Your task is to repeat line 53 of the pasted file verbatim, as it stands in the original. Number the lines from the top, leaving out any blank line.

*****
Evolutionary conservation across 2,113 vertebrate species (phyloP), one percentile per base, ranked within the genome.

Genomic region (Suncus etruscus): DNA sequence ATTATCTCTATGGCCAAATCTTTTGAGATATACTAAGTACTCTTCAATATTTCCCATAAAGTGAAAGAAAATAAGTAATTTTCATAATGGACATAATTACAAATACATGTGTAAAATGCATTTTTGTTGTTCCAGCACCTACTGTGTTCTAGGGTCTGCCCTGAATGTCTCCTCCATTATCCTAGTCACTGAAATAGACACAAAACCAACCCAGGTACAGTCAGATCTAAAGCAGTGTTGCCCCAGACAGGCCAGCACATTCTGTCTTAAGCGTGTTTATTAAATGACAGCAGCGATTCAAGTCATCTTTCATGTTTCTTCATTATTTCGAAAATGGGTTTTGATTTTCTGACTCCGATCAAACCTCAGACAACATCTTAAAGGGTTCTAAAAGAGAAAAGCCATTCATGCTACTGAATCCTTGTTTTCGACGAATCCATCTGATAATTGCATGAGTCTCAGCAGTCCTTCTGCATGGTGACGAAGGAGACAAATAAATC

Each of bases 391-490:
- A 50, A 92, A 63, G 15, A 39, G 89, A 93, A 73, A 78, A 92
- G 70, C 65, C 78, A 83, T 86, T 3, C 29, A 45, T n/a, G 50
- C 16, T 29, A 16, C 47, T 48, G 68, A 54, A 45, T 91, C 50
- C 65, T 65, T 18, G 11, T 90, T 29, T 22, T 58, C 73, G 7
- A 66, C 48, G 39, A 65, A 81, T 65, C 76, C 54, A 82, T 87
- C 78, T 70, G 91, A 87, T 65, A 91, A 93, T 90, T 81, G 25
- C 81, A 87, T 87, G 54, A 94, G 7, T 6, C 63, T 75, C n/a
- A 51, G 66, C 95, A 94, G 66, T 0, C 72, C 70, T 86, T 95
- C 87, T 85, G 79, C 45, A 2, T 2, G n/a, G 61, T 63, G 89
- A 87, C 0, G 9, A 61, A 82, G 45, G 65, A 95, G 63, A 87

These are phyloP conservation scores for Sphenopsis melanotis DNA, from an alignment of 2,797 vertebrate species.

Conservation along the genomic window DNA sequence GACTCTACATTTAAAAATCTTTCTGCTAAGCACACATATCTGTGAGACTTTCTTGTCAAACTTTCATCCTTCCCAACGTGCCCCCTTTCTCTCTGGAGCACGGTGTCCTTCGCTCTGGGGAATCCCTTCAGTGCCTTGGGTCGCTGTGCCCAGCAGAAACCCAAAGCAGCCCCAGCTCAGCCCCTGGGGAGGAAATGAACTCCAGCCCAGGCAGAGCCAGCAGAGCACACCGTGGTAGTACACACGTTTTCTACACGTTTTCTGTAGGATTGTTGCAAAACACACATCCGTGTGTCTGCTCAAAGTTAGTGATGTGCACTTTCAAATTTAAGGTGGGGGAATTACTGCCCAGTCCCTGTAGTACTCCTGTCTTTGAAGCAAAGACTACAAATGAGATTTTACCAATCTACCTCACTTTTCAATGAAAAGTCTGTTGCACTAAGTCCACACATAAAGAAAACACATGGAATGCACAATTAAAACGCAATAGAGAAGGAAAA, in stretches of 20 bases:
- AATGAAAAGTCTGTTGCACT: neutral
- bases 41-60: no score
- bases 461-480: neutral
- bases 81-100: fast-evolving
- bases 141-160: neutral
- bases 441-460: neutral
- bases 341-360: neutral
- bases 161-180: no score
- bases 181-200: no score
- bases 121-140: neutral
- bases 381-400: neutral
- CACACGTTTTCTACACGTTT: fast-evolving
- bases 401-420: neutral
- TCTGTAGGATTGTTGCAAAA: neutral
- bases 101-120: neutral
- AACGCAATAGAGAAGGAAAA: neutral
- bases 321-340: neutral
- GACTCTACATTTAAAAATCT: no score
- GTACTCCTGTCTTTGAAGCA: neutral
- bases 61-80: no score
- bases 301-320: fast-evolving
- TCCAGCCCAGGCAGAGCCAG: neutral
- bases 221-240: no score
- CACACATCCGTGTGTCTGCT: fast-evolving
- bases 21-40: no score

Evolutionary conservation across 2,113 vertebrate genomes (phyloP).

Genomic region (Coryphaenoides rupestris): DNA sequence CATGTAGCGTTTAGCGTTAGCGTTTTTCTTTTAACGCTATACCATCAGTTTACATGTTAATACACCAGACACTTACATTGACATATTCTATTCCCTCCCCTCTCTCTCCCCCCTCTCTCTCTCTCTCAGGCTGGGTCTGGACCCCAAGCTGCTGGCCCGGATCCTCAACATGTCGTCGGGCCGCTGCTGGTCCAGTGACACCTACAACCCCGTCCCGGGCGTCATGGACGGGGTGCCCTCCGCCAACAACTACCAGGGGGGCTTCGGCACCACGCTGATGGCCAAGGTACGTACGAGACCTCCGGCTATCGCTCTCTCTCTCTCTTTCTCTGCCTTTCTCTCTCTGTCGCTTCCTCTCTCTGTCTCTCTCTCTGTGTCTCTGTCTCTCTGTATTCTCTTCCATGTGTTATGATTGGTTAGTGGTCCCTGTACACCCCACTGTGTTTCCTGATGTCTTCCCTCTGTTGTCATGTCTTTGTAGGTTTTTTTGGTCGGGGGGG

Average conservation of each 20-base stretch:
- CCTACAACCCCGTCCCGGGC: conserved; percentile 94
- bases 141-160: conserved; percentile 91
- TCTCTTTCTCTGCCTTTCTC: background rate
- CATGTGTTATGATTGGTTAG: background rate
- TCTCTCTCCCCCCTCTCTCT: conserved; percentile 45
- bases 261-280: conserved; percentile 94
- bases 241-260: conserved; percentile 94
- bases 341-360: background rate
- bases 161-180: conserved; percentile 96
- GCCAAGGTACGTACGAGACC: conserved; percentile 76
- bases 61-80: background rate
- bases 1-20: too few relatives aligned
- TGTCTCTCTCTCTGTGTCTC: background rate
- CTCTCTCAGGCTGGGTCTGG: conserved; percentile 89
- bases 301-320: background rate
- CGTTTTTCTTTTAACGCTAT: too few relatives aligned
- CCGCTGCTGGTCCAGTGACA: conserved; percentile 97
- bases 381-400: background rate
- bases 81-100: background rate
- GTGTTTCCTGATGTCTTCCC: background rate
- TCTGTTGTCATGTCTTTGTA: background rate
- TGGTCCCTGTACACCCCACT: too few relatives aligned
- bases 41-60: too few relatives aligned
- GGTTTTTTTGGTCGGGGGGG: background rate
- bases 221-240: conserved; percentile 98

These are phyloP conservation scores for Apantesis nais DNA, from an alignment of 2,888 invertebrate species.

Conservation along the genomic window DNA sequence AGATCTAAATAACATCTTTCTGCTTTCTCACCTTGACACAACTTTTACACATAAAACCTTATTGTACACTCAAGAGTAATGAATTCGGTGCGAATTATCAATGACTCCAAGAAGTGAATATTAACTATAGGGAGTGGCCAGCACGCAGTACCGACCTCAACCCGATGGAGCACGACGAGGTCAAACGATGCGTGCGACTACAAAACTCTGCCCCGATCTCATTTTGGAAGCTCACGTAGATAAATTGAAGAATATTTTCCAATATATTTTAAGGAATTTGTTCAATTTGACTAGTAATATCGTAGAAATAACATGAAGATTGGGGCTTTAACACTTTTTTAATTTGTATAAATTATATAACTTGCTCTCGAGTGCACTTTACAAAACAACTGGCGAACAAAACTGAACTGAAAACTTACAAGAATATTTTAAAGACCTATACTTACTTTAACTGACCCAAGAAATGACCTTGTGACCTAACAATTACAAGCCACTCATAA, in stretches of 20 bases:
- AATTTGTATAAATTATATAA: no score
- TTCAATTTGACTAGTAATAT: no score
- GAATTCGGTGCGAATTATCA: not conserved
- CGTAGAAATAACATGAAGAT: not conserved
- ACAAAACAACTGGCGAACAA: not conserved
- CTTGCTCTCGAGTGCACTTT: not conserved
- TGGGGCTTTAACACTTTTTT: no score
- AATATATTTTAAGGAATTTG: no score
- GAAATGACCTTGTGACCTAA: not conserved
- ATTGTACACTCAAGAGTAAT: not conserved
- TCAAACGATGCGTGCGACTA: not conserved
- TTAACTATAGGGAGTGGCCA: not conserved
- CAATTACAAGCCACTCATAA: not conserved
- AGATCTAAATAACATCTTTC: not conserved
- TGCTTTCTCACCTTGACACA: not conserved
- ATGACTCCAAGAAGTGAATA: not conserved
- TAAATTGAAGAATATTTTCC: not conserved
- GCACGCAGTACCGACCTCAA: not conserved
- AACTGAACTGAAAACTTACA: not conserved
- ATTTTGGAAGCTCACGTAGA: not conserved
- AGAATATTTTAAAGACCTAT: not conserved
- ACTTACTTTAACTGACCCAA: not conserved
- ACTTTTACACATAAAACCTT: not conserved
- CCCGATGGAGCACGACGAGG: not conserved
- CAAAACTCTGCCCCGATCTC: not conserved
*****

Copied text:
- GCCAAGGTACGTACGAGACC: conserved; percentile 76